Kevin Blackston
PO Box 217
Floresville TX 78114-0217
United States of America

Cimarron River

Oklahoma, USA

From its source in northeastern New Mexico, the Cimarron River briefly runs through parts of Colorado and Kansas. Most of the nearly 700 mile long channel lies inside Oklahoma, however, and it is with that state that the river is normally associated.1 2

Although the Cimarron River merges with the Arkansas River just west of Tulsa, the Cimarron is generally not navigable, and few communities of significant size sit on its banks.3 In addition, the river’s water, which is usually murky and tinged red, is not potable because it contains high levels of salt.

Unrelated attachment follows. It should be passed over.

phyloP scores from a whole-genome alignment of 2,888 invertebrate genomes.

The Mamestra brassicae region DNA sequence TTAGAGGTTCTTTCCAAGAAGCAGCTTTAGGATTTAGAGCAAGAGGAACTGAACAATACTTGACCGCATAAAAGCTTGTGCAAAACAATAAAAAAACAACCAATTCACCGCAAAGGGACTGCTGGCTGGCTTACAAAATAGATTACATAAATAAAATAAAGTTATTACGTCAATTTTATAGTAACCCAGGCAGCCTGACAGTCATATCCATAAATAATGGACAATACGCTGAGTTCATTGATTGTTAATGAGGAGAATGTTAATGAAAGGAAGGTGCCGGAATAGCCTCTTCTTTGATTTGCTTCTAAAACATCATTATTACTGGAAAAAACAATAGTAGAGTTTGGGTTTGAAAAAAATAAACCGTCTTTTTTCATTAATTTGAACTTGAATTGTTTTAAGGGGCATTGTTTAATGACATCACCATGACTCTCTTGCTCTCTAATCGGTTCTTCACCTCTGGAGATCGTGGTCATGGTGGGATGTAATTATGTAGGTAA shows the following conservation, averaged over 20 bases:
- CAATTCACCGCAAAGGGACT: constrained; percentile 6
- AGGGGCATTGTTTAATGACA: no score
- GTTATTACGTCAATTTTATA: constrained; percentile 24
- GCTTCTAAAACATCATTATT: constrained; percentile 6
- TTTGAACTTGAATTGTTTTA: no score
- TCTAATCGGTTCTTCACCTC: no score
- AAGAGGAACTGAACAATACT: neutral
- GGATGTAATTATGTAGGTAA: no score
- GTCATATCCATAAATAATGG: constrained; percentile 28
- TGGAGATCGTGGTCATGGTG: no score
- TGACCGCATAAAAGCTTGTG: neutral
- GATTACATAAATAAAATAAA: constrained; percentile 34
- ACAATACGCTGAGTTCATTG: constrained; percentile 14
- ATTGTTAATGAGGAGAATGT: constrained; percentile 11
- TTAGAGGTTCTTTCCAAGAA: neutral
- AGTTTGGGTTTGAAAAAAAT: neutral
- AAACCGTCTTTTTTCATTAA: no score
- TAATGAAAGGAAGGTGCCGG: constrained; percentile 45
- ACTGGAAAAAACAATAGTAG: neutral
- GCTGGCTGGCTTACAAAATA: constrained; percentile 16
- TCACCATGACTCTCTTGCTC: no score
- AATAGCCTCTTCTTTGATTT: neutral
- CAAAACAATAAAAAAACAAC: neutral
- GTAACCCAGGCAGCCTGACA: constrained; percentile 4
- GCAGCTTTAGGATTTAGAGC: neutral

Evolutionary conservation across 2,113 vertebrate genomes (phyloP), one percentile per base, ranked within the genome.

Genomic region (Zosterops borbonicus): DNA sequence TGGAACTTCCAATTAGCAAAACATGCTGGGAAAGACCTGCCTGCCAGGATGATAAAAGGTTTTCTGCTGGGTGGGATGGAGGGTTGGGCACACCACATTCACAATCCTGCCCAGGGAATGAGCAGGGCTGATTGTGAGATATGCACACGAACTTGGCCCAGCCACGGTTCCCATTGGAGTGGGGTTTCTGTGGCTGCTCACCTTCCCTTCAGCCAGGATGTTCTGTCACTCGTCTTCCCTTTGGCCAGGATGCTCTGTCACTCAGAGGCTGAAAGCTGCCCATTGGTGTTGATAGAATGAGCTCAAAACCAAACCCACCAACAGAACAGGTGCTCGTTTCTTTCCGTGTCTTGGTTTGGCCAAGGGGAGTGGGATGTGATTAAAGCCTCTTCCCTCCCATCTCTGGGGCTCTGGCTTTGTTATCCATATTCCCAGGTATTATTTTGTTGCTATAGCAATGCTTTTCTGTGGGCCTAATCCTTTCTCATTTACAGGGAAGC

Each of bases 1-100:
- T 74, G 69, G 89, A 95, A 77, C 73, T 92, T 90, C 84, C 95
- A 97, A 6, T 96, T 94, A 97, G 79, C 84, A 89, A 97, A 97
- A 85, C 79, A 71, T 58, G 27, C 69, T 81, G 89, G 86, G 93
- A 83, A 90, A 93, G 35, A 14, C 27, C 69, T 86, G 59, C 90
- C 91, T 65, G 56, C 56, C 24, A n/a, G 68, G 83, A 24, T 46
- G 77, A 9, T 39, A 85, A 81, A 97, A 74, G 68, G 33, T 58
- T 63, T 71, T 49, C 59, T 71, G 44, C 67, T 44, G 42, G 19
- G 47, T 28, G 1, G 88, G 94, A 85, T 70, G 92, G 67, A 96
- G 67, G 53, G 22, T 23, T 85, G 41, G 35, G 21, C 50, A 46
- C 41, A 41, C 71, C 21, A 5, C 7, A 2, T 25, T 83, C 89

Despite its shortcomings, the Cimarron holds a special place in Western lore. During parts of the 19th century, several major cattle trails crossed the river, and an early visitor wrote that the area around the river was a “country remarkably rugged and broken, affording the most romantic and picturesque views imaginable.”4 When one considers that the Cimarron’s name comes from a Spanish word meaning “wild,” such a description seems entirely appropriate.

39-cent U.S. postage stamp picturing the Cimarron River in Oklahoma, USA
Cimarron River



  1. Cimarron River. Encyclopædia Britannica. Accessed 29 Jan. 2013.
  2. O’Dell, Larry. Cimarron River. Oklahoma State University Library. Accessed 29 Jan. 2013.
  3. Lockwood, Lyle, and Marc McCord. Cimarron River. Southwest Paddler. 31 Oct. 2009. Accessed 29 Jan. 2013.
  4. Blackmar, Frank, ed. Cimarron River. Blue Skyways. Accessed 29 Jan. 2013.

Published 2018-06-18